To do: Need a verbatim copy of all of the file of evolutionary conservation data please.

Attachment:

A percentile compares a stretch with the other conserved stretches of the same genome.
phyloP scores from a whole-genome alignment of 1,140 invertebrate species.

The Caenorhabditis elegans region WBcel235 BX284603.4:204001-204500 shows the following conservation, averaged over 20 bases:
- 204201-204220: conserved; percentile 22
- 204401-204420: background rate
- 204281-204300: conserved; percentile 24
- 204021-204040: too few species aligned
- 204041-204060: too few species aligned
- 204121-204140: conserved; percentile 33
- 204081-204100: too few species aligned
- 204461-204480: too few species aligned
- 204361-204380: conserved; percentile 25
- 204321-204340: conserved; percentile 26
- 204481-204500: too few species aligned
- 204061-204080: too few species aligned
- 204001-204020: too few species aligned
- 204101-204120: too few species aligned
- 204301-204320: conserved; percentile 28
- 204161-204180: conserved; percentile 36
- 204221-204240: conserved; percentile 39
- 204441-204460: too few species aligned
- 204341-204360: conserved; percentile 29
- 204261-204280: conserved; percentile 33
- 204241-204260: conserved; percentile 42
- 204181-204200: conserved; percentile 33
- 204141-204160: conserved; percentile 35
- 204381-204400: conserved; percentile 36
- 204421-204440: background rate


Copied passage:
A percentile compares a stretch with the other conserved stretches of the same genome.
phyloP scores from a whole-genome alignment of 1,140 invertebrate species.

The Caenorhabditis elegans region WBcel235 BX284603.4:204001-204500 shows the following conservation, averaged over 20 bases:
- 204201-204220: conserved; percentile 22
- 204401-204420: background rate
- 204281-204300: conserved; percentile 24
- 204021-204040: too few species aligned
- 204041-204060: too few species aligned
- 204121-204140: conserved; percentile 33
- 204081-204100: too few species aligned
- 204461-204480: too few species aligned
- 204361-204380: conserved; percentile 25
- 204321-204340: conserved; percentile 26
- 204481-204500: too few species aligned
- 204061-204080: too few species aligned
- 204001-204020: too few species aligned
- 204101-204120: too few species aligned
- 204301-204320: conserved; percentile 28
- 204161-204180: conserved; percentile 36
- 204221-204240: conserved; percentile 39
- 204441-204460: too few species aligned
- 204341-204360: conserved; percentile 29
- 204261-204280: conserved; percentile 33
- 204241-204260: conserved; percentile 42
- 204181-204200: conserved; percentile 33
- 204141-204160: conserved; percentile 35
- 204381-204400: conserved; percentile 36
- 204421-204440: background rate